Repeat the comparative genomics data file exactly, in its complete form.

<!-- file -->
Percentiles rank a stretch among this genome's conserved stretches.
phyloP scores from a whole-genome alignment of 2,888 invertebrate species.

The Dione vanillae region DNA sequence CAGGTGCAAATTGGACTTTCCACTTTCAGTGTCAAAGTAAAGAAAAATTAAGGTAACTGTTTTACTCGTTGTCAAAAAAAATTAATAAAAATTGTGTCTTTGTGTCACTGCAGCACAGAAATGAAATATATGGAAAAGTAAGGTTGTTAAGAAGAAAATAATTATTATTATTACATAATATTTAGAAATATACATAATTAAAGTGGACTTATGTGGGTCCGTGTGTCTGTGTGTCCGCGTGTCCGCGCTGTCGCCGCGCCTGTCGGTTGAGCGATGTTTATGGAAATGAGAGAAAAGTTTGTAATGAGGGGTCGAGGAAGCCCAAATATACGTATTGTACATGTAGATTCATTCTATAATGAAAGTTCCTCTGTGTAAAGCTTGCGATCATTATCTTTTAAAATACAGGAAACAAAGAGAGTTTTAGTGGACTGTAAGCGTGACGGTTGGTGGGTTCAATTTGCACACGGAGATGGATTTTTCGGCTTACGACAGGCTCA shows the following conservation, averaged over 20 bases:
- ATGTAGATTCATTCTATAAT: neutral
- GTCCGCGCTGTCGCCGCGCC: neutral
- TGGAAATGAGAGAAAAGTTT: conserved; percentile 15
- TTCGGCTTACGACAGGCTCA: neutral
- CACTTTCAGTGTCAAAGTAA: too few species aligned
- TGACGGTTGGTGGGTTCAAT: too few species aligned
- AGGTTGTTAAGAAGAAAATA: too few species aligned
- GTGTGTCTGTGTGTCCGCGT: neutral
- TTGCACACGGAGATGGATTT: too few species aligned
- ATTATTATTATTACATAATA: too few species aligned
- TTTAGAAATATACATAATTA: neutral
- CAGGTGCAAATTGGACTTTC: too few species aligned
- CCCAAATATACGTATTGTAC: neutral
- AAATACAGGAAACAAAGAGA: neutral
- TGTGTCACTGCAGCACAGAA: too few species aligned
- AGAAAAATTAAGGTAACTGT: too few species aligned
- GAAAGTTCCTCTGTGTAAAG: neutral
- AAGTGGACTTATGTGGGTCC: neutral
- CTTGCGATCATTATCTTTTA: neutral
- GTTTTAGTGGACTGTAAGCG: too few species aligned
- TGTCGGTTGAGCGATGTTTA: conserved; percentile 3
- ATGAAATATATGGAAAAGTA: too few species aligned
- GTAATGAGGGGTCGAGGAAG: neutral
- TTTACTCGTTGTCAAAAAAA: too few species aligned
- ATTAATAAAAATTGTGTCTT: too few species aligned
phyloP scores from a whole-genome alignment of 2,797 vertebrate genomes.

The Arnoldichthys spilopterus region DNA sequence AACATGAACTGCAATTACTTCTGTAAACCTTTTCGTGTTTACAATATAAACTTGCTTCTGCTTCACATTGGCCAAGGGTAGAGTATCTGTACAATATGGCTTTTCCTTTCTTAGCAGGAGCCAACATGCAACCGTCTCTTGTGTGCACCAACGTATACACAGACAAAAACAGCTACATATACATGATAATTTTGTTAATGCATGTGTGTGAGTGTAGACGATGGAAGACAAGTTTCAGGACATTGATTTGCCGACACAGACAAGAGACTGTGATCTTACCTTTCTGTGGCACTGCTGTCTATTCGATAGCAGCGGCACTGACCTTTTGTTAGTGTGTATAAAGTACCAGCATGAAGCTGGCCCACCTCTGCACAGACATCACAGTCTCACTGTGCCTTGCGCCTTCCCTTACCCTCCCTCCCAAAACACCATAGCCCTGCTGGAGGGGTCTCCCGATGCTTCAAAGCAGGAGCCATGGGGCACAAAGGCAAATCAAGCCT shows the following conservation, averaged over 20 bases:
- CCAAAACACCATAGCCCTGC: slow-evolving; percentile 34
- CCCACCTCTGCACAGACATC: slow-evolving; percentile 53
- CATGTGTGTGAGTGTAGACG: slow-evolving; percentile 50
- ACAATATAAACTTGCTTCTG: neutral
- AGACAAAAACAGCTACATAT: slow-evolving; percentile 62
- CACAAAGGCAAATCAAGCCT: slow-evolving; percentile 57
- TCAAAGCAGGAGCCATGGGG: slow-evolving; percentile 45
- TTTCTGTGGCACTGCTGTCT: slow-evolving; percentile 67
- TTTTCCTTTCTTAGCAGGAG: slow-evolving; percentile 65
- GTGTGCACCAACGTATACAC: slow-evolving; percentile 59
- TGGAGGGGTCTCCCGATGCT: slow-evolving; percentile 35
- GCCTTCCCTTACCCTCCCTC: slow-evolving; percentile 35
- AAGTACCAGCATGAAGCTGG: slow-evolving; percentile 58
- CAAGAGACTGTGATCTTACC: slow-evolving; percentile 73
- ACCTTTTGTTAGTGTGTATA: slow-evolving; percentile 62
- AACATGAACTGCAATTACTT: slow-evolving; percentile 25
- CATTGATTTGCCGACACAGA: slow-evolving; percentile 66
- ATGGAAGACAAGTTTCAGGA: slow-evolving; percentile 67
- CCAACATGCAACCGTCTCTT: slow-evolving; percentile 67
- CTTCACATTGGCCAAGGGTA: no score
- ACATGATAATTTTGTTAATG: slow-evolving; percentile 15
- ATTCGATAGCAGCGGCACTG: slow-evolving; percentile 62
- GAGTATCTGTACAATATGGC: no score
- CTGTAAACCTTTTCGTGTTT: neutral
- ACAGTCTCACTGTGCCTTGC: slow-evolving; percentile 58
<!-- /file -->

Percentiles rank a stretch among this genome's conserved stretches.
phyloP scores from a whole-genome alignment of 2,888 invertebrate species.

The Dione vanillae region DNA sequence CAGGTGCAAATTGGACTTTCCACTTTCAGTGTCAAAGTAAAGAAAAATTAAGGTAACTGTTTTACTCGTTGTCAAAAAAAATTAATAAAAATTGTGTCTTTGTGTCACTGCAGCACAGAAATGAAATATATGGAAAAGTAAGGTTGTTAAGAAGAAAATAATTATTATTATTACATAATATTTAGAAATATACATAATTAAAGTGGACTTATGTGGGTCCGTGTGTCTGTGTGTCCGCGTGTCCGCGCTGTCGCCGCGCCTGTCGGTTGAGCGATGTTTATGGAAATGAGAGAAAAGTTTGTAATGAGGGGTCGAGGAAGCCCAAATATACGTATTGTACATGTAGATTCATTCTATAATGAAAGTTCCTCTGTGTAAAGCTTGCGATCATTATCTTTTAAAATACAGGAAACAAAGAGAGTTTTAGTGGACTGTAAGCGTGACGGTTGGTGGGTTCAATTTGCACACGGAGATGGATTTTTCGGCTTACGACAGGCTCA shows the following conservation, averaged over 20 bases:
- ATGTAGATTCATTCTATAAT: neutral
- GTCCGCGCTGTCGCCGCGCC: neutral
- TGGAAATGAGAGAAAAGTTT: conserved; percentile 15
- TTCGGCTTACGACAGGCTCA: neutral
- CACTTTCAGTGTCAAAGTAA: too few species aligned
- TGACGGTTGGTGGGTTCAAT: too few species aligned
- AGGTTGTTAAGAAGAAAATA: too few species aligned
- GTGTGTCTGTGTGTCCGCGT: neutral
- TTGCACACGGAGATGGATTT: too few species aligned
- ATTATTATTATTACATAATA: too few species aligned
- TTTAGAAATATACATAATTA: neutral
- CAGGTGCAAATTGGACTTTC: too few species aligned
- CCCAAATATACGTATTGTAC: neutral
- AAATACAGGAAACAAAGAGA: neutral
- TGTGTCACTGCAGCACAGAA: too few species aligned
- AGAAAAATTAAGGTAACTGT: too few species aligned
- GAAAGTTCCTCTGTGTAAAG: neutral
- AAGTGGACTTATGTGGGTCC: neutral
- CTTGCGATCATTATCTTTTA: neutral
- GTTTTAGTGGACTGTAAGCG: too few species aligned
- TGTCGGTTGAGCGATGTTTA: conserved; percentile 3
- ATGAAATATATGGAAAAGTA: too few species aligned
- GTAATGAGGGGTCGAGGAAG: neutral
- TTTACTCGTTGTCAAAAAAA: too few species aligned
- ATTAATAAAAATTGTGTCTT: too few species aligned
phyloP scores from a whole-genome alignment of 2,797 vertebrate genomes.

The Arnoldichthys spilopterus region DNA sequence AACATGAACTGCAATTACTTCTGTAAACCTTTTCGTGTTTACAATATAAACTTGCTTCTGCTTCACATTGGCCAAGGGTAGAGTATCTGTACAATATGGCTTTTCCTTTCTTAGCAGGAGCCAACATGCAACCGTCTCTTGTGTGCACCAACGTATACACAGACAAAAACAGCTACATATACATGATAATTTTGTTAATGCATGTGTGTGAGTGTAGACGATGGAAGACAAGTTTCAGGACATTGATTTGCCGACACAGACAAGAGACTGTGATCTTACCTTTCTGTGGCACTGCTGTCTATTCGATAGCAGCGGCACTGACCTTTTGTTAGTGTGTATAAAGTACCAGCATGAAGCTGGCCCACCTCTGCACAGACATCACAGTCTCACTGTGCCTTGCGCCTTCCCTTACCCTCCCTCCCAAAACACCATAGCCCTGCTGGAGGGGTCTCCCGATGCTTCAAAGCAGGAGCCATGGGGCACAAAGGCAAATCAAGCCT shows the following conservation, averaged over 20 bases:
- CCAAAACACCATAGCCCTGC: slow-evolving; percentile 34
- CCCACCTCTGCACAGACATC: slow-evolving; percentile 53
- CATGTGTGTGAGTGTAGACG: slow-evolving; percentile 50
- ACAATATAAACTTGCTTCTG: neutral
- AGACAAAAACAGCTACATAT: slow-evolving; percentile 62
- CACAAAGGCAAATCAAGCCT: slow-evolving; percentile 57
- TCAAAGCAGGAGCCATGGGG: slow-evolving; percentile 45
- TTTCTGTGGCACTGCTGTCT: slow-evolving; percentile 67
- TTTTCCTTTCTTAGCAGGAG: slow-evolving; percentile 65
- GTGTGCACCAACGTATACAC: slow-evolving; percentile 59
- TGGAGGGGTCTCCCGATGCT: slow-evolving; percentile 35
- GCCTTCCCTTACCCTCCCTC: slow-evolving; percentile 35
- AAGTACCAGCATGAAGCTGG: slow-evolving; percentile 58
- CAAGAGACTGTGATCTTACC: slow-evolving; percentile 73
- ACCTTTTGTTAGTGTGTATA: slow-evolving; percentile 62
- AACATGAACTGCAATTACTT: slow-evolving; percentile 25
- CATTGATTTGCCGACACAGA: slow-evolving; percentile 66
- ATGGAAGACAAGTTTCAGGA: slow-evolving; percentile 67
- CCAACATGCAACCGTCTCTT: slow-evolving; percentile 67
- CTTCACATTGGCCAAGGGTA: no score
- ACATGATAATTTTGTTAATG: slow-evolving; percentile 15
- ATTCGATAGCAGCGGCACTG: slow-evolving; percentile 62
- GAGTATCTGTACAATATGGC: no score
- CTGTAAACCTTTTCGTGTTT: neutral
- ACAGTCTCACTGTGCCTTGC: slow-evolving; percentile 58